As you brainstorm ideas for this essay prompt, think broadly as you try to come up with a good choice for the "accomplishment or event." The best choices, of course, will be significant moments in your life. You want to introduce the admissions folks to something you value highly. Your options include, but are not limited to:
- You reach a goal that you have set for yourself such as earning a certain GPA or performing a difficult piece of music.
- You do something independently for the first time such as preparing a meal for the family, flying across the country, or house-sitting for a neighbor.
- You overcome or learn to appreciate a disability or handicap.
- Working alone or with a team, you win an award or recognition (a gold medal in a music competition, a strong showing in Odyssey of the Mind, a successful fundraising campaign, etc.)
- You successfully launch your own business (a lawn-mowing service, babysitting business, web company, etc.)
- You successfully navigate or extricate yourself from a dangerous or challenging situation (an abusive family, a problematic peer group, etc.)
- You do something challenging like winter camping, white-water kayaking, or running a marathon.
- You complete a meaningful service project such as creating a public garden or helping build a house with Habitat for Humanity.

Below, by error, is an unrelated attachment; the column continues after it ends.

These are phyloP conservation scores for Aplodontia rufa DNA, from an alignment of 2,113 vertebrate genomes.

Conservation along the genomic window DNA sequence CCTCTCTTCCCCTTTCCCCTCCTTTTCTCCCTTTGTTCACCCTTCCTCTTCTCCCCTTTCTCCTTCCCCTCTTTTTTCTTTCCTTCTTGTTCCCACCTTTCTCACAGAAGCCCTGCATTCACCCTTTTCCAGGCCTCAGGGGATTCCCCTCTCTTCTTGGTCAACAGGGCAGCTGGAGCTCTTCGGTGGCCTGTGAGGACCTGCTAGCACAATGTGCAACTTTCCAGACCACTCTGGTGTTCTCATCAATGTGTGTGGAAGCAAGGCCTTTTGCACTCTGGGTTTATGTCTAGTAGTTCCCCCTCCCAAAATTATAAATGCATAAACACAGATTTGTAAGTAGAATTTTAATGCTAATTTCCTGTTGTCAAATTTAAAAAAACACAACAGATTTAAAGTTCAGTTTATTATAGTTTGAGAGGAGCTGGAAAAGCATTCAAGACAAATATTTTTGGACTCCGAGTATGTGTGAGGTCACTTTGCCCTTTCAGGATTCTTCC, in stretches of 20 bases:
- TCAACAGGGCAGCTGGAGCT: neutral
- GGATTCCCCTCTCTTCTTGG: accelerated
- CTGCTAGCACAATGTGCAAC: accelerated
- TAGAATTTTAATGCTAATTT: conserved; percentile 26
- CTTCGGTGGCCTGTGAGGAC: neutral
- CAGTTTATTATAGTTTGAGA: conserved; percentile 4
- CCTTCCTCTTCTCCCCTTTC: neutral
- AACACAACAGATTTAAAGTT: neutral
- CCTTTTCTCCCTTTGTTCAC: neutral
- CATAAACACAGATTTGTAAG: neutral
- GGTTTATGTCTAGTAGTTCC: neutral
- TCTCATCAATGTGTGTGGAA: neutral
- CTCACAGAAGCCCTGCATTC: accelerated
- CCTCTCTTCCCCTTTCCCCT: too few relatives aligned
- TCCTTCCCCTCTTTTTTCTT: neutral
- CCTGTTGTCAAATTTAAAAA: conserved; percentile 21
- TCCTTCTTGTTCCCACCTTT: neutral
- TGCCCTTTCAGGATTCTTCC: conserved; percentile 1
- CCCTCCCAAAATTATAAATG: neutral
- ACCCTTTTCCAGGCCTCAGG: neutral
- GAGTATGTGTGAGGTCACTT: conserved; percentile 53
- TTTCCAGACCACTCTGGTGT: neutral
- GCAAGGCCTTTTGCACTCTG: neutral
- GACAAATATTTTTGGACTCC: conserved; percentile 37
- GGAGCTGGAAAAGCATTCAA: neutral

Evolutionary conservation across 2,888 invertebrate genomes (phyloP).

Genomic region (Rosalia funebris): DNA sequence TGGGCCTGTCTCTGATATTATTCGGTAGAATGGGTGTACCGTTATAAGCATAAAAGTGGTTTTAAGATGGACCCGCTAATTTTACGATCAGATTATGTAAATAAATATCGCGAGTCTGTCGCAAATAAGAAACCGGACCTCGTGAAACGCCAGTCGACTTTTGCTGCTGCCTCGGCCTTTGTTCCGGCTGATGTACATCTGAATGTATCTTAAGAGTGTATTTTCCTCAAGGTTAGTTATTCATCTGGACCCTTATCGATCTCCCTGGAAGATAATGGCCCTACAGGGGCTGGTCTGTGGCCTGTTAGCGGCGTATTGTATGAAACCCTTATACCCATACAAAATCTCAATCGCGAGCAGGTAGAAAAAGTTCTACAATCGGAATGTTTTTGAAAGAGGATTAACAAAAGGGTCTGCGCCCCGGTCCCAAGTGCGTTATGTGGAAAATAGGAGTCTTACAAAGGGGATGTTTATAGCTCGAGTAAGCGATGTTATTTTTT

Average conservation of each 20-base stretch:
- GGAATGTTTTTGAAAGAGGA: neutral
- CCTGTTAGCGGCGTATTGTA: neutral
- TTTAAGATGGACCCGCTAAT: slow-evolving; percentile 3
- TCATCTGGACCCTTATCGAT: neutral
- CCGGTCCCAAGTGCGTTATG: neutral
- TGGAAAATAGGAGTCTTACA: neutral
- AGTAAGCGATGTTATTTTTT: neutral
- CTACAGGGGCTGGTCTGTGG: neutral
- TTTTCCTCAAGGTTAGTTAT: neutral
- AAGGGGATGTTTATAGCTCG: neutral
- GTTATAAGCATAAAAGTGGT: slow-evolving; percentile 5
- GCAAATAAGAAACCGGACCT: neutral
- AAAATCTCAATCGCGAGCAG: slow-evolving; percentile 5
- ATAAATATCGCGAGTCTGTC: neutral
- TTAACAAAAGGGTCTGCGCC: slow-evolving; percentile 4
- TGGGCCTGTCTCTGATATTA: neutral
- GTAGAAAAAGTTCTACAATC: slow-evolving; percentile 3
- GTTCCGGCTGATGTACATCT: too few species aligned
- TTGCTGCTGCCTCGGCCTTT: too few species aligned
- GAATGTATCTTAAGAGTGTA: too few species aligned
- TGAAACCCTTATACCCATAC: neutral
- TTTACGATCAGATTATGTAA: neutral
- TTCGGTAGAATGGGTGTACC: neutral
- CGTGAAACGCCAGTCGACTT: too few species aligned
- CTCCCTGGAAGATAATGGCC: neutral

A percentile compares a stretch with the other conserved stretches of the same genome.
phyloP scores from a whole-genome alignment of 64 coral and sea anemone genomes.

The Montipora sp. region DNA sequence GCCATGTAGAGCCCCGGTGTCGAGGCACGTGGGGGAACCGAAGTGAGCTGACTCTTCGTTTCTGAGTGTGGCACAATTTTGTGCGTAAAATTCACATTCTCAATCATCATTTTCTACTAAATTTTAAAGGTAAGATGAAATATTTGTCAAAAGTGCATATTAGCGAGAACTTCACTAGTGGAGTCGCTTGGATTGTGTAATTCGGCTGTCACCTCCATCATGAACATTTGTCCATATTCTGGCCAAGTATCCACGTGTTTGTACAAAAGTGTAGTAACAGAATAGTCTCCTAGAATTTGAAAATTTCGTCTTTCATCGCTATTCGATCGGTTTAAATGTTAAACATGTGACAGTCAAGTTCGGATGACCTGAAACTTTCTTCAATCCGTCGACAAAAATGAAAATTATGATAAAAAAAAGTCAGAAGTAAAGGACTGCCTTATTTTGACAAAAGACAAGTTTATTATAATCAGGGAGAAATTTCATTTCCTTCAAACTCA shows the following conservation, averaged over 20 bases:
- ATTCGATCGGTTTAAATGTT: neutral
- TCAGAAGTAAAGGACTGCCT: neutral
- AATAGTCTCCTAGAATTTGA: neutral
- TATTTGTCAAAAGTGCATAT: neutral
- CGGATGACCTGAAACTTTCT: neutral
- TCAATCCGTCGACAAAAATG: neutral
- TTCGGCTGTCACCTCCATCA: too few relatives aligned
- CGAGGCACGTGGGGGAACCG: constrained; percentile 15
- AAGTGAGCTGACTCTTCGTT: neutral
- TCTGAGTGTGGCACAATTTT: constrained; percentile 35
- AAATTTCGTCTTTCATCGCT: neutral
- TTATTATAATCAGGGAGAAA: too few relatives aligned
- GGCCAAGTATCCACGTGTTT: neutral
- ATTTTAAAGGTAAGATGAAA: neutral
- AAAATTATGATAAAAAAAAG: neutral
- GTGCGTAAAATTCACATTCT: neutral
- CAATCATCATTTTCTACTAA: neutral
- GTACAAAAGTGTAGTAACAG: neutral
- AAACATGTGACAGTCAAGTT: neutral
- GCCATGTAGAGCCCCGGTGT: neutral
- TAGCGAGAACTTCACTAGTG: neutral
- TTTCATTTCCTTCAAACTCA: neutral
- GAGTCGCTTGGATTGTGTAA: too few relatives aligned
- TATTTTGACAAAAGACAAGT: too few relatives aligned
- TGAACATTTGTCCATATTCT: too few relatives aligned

- An Event:
- You pass a milestone in your life such as the first day of high school or your first time driving by yourself.
- You have an interaction with someone (whether that be a friend, family member or stranger) that opens your awareness in a profound way.
- You perform at an event such as a concert or competition in which your hard work and perseverance finally pay off.
- You experience a traumatic event such as an accident or sudden loss that makes you reevaluate your behavior or beliefs.
- You experience a moment of failure (much like option #2) that causes you to grapple with and grow from the experience.
- You are moved by a world event that makes you reflect upon what you most value and what your role in the world might be.
How can "culture" fit into this essay prompt?:
The Common Application used to have a question about diversity, and the mention of "culture" in prompt number five gives you an opportunity to talk about diversity in the new Common Application. How does your culture define the transition to adulthood? What developmental milestones does your culture emphasize? Because of the mention of "culture" in this prompt, you should feel free to connect the "accomplishment or event" to a context that is specific to your cultural heritage. A racial, religious or social group to which you belong can be worked into this essay option if you choose to approach the question through that lens.
What about "community" and "family"?: